At the end of this month, NYPD Commissioner Bill Bratton will step down from his position. It’s his second time retiring from the post, having served as NYPD commissioner from 1994 to 1997. Upon his election in 2013, Bill de Blasio brought Bratton back to the job, sending a signal to his potential critics that the progressive new mayor would be “tough on crime.”
Bratton will, undoubtedly, go down in history as a legend of American policing. He served as police commissioner for America’s two largest cities—New York and Los Angeles—and oversaw dramatic decreases in crime rates, while implementing tactics that have influenced police departments all over the country, and even some parts of the rest of the world. But how you interpret this legend will depend on what side of those tactics you were on.
A New York Times Magazine story summarizes his legacy this way:
A self-described innovator, [Bratton] embraced the “broken windows” theory of policing—the idea that the police could cut down on serious crimes by making it clear that even the trivial ones wouldn’t go unpunished. To hold officers accountable to this philosophy, especially in neighborhoods they had once neglected, Bratton tasked a transit lieutenant, Jack Maple, with developing a management system that kept careful track of arrest and crime statistics throughout the city. The system, called CompStat, short for “compare statistics,’’ was often credited for the drop in crime that followed. By the time Bratton left New York in 1997, New York’s murder rate had fallen by half. Cities from Chicago to Sydney hired Bratton and his protégés as police chiefs and consultants. Today, most large American cities use some form of CompStat.
Yet, despite wide imitation, there still has not been a definitive link made between “broken windows” policing and a reduction in crime. A recent Department of Investigation report that reviewed arrests from the past six years in New York City found no correlation between the rate of misdemeanor arrests/summonses and that for felony crime. Moreover, combining “broken windows” with CompStat—a system that requires officers to log just how many stops, arrests, summonses they make—has put pressure on police officers to make more arrests, and to do so for increasingly trivial infractions. And, as this same Times story notes, “Most of this activity took place in minority neighborhoods.” According to Newsweek, “Arrestees not listed as ‘white’ accounted for 85.7 percent of total 2014 misdemeanor arrests, a decline from 87 percent in 2013. Blacks and Hispanics accounted for some 80 percent of total misdemeanor arrests in 2014 and 81.1 percent in 2013.”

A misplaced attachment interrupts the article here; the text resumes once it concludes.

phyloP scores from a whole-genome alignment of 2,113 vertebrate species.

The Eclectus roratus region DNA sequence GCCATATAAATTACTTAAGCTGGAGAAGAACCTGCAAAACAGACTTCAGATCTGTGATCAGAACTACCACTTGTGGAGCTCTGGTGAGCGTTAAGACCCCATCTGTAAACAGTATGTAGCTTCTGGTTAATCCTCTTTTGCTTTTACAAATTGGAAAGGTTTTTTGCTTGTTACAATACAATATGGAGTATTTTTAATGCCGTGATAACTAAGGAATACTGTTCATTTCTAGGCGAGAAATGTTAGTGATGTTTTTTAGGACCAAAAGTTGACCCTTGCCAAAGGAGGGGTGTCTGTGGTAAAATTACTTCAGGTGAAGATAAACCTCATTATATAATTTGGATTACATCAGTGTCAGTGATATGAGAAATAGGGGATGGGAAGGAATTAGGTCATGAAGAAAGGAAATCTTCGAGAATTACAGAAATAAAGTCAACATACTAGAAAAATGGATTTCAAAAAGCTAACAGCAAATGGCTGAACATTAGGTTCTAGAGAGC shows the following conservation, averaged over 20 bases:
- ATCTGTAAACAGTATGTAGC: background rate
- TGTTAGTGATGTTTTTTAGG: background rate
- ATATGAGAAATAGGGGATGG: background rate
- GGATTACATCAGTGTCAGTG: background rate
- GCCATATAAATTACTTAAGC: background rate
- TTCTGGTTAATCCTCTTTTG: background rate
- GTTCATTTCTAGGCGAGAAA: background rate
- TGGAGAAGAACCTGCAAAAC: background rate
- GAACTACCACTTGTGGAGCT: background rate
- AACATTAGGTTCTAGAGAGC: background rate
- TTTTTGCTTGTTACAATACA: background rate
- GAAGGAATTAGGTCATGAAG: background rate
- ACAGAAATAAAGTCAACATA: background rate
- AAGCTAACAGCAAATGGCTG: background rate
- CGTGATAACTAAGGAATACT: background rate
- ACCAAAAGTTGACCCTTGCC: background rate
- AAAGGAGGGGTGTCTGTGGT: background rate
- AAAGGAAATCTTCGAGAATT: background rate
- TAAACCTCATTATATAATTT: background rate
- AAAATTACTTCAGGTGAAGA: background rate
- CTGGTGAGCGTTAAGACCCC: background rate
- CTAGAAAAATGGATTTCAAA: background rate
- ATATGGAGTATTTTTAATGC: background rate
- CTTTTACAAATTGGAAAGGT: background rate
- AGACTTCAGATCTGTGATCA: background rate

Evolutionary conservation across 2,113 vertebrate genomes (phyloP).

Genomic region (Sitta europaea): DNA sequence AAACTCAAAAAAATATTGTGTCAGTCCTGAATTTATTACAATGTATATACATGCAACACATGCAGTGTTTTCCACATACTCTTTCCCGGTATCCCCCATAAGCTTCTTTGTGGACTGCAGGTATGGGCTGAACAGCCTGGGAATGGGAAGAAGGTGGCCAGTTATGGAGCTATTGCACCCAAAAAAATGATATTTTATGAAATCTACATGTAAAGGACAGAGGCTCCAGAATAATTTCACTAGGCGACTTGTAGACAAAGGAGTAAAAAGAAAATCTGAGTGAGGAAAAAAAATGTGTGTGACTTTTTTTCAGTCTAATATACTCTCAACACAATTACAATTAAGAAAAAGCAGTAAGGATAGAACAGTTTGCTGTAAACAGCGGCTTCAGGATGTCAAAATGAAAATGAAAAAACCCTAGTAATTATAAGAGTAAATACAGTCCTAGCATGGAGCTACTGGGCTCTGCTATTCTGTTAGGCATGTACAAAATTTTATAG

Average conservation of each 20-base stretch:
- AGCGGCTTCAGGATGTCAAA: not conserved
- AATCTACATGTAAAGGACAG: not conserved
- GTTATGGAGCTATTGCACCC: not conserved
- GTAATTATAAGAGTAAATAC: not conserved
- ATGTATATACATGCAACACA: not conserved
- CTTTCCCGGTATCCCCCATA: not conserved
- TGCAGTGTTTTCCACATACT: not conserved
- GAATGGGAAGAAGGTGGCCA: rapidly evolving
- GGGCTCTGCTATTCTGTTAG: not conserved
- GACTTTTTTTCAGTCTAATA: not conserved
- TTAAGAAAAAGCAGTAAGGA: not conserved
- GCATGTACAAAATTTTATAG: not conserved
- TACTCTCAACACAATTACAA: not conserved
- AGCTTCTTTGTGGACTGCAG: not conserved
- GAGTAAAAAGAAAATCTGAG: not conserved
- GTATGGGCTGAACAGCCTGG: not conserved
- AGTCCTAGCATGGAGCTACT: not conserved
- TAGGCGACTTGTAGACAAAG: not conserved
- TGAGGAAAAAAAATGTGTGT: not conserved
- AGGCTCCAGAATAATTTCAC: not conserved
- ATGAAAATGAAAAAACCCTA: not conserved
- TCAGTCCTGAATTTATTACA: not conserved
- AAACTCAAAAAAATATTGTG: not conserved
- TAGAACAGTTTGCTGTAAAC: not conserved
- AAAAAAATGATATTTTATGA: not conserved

That is Bratton’s real legacy, and it was further legitimized when de Blasio reappointed him police commissioner. Ironically, de Blasio was elected by dint of his opposition to the overuse of stop-and-frisk, a tactic that became more prevalent under Mayor Michael Bloomberg’s police commissioner, Ray Kelly. Stop-and-frisk is a natural outgrowth of “broken windows”–style policing, where innocuous behavior is registered as potentially dangerous criminal activity. By bringing Bratton back, de Blasio ensured that policing would not change, as an ostensibly progressive mayor signed off on the same philosophy championed by “law and order” conservatives. Still, even before returning to the NYPD, Bratton trained, consulted, and influenced so many officers and departments that his imprint on police culture is unshakable.
Bratton institutionalized in police officers the kind of fear and suspicion that killed Rekia Boyd in Chicago, Freddie Gray in Baltimore, Alton Sterling in Baton Rouge, and Philando Castile in Falcon Heights. His is a legacy of arresting panhandlers and kids dancing in subway cars, of Eric Garner’s videotaped death, Akai Gurley’s being shot in a project stairwell, and a pregnant woman’s being placed in a chokehold over her use of a grill. The stuff a noble career in policing is made of.
Who replaces Bratton is irrelevant, because at this point any person “qualified” to do so is a product of his school of policing. The new commissioner, Jimmy O’Neill, has been in the department since 1983, which means he has served under Bratton twice, as well as Kelly, and has stated he plans to continue “broken windows.” And so long as Bratton’s influence continues to flourish, any lip service paid to the idea of police reform will falter, because it will be at odds with the fundamentals he established. Good riddance, for sure, but the celebration of his resignation is sobered by the realization that he isn’t actually going anywhere.